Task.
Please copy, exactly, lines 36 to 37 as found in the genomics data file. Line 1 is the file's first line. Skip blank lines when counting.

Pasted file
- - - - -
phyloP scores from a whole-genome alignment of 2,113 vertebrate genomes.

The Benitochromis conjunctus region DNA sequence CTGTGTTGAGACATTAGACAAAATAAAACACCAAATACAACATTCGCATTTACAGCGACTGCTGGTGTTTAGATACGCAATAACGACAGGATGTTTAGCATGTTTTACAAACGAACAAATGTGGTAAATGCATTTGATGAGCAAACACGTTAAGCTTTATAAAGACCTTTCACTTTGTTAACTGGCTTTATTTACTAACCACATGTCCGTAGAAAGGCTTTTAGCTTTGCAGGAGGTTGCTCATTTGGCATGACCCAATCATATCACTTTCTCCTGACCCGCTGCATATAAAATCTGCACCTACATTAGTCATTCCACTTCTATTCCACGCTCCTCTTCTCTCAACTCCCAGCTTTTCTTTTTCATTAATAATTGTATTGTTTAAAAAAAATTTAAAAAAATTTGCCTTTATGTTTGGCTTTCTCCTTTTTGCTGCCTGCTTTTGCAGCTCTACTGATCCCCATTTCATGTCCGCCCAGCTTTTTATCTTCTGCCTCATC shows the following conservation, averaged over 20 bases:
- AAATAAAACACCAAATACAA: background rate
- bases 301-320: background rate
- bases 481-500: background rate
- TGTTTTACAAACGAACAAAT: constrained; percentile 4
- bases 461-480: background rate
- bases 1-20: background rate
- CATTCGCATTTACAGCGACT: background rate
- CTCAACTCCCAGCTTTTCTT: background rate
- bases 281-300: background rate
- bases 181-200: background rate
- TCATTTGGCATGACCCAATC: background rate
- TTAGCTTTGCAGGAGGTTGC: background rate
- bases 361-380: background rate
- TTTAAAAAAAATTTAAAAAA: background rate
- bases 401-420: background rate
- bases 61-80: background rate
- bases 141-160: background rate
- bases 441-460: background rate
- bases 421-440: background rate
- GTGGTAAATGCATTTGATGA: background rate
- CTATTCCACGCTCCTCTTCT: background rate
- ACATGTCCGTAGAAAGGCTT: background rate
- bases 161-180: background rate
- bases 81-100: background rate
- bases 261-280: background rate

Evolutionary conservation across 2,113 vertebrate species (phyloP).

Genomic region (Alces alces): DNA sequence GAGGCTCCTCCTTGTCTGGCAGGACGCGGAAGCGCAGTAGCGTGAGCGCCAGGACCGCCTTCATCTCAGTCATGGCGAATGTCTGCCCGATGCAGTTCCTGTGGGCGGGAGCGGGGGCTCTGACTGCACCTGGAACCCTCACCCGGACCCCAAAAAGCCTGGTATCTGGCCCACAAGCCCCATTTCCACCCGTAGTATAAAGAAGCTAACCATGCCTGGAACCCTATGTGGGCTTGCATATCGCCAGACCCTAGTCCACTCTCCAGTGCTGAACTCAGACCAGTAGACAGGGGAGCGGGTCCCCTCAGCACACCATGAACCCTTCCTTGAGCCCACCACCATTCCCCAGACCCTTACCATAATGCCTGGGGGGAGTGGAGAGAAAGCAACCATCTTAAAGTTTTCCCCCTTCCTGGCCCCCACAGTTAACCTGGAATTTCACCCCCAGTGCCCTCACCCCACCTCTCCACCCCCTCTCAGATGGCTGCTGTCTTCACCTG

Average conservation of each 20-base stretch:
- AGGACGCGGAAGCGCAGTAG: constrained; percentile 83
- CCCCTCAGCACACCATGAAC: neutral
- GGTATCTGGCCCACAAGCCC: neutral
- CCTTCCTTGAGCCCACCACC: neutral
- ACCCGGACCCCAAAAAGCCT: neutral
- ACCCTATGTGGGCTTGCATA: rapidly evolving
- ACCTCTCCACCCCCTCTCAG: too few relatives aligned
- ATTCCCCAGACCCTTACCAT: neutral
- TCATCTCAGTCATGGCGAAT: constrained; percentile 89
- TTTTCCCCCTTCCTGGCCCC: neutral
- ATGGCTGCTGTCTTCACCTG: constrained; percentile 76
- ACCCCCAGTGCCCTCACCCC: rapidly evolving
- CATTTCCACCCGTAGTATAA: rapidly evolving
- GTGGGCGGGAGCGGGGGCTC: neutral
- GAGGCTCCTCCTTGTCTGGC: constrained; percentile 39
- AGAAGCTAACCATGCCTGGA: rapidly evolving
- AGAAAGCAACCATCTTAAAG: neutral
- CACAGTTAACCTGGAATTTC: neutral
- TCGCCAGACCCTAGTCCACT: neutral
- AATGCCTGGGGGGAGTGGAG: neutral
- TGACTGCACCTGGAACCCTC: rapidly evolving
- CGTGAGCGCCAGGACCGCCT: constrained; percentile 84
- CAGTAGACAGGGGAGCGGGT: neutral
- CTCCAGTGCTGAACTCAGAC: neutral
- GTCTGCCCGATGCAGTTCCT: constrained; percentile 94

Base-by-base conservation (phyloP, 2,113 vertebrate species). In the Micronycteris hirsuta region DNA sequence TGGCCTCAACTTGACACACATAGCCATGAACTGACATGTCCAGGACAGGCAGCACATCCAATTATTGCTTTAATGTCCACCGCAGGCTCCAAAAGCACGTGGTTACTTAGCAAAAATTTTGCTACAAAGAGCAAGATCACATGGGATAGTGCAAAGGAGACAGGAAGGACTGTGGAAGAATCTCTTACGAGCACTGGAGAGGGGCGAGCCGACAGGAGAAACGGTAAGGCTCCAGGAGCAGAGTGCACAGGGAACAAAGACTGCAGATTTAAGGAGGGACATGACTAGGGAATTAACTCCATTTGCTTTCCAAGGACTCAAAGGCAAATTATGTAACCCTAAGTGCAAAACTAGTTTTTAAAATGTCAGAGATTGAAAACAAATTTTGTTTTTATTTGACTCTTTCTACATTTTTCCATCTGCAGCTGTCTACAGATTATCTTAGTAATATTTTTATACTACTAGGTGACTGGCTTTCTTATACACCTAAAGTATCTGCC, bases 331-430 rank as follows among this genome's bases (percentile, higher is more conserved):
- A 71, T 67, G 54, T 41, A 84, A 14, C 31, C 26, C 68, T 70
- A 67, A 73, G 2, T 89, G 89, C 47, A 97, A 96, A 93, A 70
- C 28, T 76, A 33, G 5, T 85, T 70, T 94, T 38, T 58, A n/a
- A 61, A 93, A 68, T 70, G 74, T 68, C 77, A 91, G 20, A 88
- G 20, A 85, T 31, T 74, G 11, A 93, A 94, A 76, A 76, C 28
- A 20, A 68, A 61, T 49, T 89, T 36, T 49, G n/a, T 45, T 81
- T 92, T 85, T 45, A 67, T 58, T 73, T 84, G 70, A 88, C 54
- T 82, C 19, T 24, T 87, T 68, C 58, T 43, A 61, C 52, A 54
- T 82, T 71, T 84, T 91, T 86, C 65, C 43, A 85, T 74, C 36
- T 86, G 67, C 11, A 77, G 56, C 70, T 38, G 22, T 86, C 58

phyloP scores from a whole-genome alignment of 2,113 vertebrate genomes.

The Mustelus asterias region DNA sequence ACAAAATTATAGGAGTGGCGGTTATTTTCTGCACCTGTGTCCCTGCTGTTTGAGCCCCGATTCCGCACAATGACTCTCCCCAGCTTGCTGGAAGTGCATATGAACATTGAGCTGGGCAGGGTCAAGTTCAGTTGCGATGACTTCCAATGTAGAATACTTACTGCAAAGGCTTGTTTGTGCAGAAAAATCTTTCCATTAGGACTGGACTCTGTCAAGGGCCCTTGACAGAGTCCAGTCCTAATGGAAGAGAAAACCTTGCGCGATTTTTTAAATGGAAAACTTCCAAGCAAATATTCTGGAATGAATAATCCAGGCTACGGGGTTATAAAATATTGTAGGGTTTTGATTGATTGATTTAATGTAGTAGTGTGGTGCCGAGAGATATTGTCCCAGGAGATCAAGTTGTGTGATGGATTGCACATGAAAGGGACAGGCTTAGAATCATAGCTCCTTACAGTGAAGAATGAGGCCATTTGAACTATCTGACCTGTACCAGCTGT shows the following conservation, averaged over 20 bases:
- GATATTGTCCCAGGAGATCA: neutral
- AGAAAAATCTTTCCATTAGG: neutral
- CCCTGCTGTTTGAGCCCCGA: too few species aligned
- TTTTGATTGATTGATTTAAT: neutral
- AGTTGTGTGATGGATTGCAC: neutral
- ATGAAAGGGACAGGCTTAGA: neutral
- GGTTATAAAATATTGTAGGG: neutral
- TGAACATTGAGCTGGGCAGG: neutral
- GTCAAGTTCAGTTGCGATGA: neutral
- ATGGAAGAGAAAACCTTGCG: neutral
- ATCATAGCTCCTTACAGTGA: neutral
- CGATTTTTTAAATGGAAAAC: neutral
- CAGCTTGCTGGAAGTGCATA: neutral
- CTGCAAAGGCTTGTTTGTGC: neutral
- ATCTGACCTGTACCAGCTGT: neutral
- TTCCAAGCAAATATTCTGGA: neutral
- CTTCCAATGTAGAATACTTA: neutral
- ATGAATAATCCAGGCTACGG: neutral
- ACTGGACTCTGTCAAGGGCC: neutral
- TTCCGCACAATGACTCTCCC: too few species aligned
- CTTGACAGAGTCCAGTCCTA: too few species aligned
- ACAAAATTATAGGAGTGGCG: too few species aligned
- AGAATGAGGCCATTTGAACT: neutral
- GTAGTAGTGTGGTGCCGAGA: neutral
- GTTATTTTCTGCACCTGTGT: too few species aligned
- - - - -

- ACCCTATGTGGGCTTGCATA: rapidly evolving
- ACCTCTCCACCCCCTCTCAG: too few relatives aligned